Having been terribly behind in my Netflix list due to the rest of my life imposing itself on me for the last few months, I was recently made aware that Judas Kiss became available on Netflix. On their DVD list anyway. I can’t tell you whether it’s on instant because Netflix is in the midst of trying to burn their company down to the last shareholder by separating their services and charging separately and issuing retractions and making up stupid names for their services which are already used by some weirdo on the Twitter.
I was impressed. Really impressed. As a watcher of gay cinema for some time now, I’ve come to realize that it’s like a treasure hunt where you do a lot of gambling on whether or not the treasure “map” is real or not. Kinda like The Final Sacrifice. Or that National Treasure movie that I guess a few people in Canada have seen/heard of. Disclaimer: neither of those are gay cinema… overtly.
You see, gay cinema is still more a niche than a genre. Niche, in cinema, means this: independent, low budget. The gamble is in whether independent also means amateur, and whether low budget correlates to low talent. Let me stress that these are NOT synonymous, they do NOT necessarily always go together. It’s just that it does happen, kinda a lot. But that’s what makes it a treasure hunt and why we keep going, looking for those gems.
Well, guess what? I found a gem and it’s called Judas Kiss.
Judas Kiss stars Charlie David (fellow Dreamspinner Press author and hottie) as a down-on-his-luck filmmaker who gets wrangled into going back to his college to judge a student film festival. Thing is, one of the students whose work he’s judging is in fact himself. From years ago. But this isn’t exactly Back to the Future stuff either. Not only is he able to interact with his “past” self, in the present, but they interact quite intimately, if temporarily. It’s a little bit of a mind bend, the idea of sleeping with yourself but not masturbating. The magic in this story, though obvious, is also so subtle that it doesn’t really feel unbelievable or throw you out of the story or characters at all. I love subtle magic that enhances the reality of the story rather than drowning it out.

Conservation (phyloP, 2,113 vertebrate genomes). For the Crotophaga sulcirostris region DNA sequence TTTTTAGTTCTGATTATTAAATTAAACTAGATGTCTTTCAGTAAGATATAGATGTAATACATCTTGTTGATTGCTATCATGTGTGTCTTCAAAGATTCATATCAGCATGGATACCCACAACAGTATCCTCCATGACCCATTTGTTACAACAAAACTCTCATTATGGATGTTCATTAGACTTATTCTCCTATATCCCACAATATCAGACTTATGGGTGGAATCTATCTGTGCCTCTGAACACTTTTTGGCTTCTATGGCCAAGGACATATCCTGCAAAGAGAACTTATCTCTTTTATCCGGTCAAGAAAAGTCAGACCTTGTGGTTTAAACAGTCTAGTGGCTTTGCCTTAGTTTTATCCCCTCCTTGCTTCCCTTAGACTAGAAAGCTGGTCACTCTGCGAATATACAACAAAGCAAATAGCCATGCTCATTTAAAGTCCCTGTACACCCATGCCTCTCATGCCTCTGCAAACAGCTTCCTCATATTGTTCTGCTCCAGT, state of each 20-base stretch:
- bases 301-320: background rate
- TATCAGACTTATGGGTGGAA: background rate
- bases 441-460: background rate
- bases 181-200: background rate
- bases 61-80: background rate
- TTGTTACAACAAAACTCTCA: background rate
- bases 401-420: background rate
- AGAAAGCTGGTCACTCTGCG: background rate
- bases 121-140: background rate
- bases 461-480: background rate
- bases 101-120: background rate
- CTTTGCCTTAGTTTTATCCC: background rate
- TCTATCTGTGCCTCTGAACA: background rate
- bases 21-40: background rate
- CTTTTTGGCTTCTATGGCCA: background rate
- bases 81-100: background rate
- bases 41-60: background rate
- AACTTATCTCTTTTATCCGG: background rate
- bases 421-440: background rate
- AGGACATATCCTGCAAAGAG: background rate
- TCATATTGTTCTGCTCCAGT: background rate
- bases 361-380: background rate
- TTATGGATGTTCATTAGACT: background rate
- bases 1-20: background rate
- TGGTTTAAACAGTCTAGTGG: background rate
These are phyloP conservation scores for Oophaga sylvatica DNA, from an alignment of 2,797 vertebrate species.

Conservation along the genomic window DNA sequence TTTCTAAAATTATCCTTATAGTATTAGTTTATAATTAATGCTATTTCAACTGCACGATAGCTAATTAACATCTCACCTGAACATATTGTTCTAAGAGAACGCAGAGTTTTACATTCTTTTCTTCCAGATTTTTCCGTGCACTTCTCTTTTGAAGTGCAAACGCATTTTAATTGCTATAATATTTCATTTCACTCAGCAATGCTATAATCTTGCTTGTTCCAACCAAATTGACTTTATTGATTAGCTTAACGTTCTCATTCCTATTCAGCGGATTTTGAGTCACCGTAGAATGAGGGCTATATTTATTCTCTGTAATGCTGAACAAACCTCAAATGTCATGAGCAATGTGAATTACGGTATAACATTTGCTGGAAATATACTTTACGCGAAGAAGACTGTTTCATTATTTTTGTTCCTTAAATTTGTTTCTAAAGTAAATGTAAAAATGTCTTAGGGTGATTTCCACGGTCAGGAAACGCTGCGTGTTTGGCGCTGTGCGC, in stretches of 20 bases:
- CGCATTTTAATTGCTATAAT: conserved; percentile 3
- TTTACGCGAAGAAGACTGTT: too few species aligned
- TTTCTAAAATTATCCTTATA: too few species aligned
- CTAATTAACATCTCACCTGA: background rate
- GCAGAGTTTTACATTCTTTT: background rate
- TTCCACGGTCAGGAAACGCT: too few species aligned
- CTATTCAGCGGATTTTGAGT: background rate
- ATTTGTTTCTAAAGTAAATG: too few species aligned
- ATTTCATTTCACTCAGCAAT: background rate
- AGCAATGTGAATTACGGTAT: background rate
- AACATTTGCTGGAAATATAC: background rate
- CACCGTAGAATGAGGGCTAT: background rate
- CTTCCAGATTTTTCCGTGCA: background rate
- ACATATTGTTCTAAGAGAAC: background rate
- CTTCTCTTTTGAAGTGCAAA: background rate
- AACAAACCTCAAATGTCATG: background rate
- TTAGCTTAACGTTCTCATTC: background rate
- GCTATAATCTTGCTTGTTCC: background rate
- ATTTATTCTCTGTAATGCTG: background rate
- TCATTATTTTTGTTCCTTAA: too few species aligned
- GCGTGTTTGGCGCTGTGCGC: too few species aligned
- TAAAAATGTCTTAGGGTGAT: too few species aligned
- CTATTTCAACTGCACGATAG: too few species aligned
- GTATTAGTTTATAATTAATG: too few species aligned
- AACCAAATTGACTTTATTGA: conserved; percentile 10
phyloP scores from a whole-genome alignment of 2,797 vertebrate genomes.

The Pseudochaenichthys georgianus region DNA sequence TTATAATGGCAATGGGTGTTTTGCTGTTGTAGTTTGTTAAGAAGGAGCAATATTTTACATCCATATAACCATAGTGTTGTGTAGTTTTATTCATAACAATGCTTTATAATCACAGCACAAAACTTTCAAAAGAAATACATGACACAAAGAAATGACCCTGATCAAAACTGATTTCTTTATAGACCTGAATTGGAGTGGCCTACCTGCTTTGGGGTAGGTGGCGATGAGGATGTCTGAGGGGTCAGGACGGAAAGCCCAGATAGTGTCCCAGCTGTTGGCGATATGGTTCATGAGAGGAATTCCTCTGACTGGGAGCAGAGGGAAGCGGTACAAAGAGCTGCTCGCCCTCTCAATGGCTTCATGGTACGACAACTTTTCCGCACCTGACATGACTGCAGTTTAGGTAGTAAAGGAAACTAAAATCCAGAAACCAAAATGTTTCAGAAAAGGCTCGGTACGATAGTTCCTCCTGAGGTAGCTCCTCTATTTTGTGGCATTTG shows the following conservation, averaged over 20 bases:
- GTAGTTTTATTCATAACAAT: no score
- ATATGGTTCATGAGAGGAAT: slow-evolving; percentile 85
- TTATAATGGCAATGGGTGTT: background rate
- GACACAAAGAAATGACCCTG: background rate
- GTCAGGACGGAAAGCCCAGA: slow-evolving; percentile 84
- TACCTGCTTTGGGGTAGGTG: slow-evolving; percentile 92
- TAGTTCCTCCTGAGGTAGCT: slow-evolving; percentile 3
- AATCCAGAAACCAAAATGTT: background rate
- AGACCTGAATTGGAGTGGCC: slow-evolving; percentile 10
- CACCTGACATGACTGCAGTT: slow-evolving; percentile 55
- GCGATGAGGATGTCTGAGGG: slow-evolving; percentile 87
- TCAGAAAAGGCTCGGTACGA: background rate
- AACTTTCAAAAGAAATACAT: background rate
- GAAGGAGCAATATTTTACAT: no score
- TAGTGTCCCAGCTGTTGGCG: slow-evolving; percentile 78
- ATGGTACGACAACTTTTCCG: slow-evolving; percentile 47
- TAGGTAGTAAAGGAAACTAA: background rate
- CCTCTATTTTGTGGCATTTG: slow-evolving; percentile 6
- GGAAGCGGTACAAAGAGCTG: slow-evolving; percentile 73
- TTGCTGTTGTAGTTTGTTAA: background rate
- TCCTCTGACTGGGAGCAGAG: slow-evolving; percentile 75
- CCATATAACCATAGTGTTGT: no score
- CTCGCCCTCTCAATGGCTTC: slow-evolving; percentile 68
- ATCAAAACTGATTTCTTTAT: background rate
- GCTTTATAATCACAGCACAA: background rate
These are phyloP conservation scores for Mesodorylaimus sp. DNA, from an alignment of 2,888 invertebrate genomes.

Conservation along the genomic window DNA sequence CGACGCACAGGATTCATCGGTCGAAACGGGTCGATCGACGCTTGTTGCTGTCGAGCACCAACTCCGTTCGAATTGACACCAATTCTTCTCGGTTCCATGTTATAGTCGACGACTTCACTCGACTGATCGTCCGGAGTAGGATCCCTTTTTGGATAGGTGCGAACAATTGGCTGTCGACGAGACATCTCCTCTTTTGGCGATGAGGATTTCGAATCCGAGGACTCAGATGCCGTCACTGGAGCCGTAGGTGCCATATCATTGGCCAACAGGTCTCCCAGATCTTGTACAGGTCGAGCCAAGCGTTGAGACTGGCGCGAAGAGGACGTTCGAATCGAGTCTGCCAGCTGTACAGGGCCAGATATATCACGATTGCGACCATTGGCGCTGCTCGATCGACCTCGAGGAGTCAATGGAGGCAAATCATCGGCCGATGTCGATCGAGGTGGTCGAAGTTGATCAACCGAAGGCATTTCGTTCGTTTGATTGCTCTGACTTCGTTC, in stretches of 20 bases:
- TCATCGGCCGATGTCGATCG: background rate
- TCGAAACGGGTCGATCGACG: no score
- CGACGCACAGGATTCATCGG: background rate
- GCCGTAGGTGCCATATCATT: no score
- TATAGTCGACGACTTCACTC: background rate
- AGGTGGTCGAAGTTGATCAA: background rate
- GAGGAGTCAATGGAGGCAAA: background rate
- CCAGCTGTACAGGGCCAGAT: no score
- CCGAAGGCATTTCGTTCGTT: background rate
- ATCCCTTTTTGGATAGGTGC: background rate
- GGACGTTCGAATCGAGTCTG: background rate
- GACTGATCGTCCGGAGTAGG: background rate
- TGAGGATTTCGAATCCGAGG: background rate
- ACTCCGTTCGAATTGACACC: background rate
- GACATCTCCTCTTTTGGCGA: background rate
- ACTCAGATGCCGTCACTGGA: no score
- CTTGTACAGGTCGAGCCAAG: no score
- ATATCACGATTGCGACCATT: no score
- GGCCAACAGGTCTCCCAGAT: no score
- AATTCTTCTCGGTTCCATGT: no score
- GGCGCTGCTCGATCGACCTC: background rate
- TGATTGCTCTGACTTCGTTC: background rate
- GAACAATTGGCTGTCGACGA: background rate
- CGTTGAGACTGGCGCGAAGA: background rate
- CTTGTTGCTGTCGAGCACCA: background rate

The reference of the title is interesting. Our present day director is currently in hard times mostly because of his poor decisions since he won the student film festival years back with a film that was technically ineligible. In returning to the scene of the crime, as it were, he finds that with a little of that subtle magic going on, he’s able to make things right. But it can only happen at the expense of his younger self. He’s either going to have to betray this eager and talented young man in order to clear his adult conscience and do things the right way, or he’s going to have to let the kid repeat the mistakes of his past and end up far removed from what’s really important in life.
As far as professional quality, this movie is not far off from the quality of films like Love! Valor! Compassion! or (for a “mainstream” comparison) A Single Man. It is well done, all around – well written, well-acted, well filmed, and well edited. These things don’t actually take budget – budget can only polish the talent that’s already there and Judas Kiss didn’t need big budget for the talent involved to shine.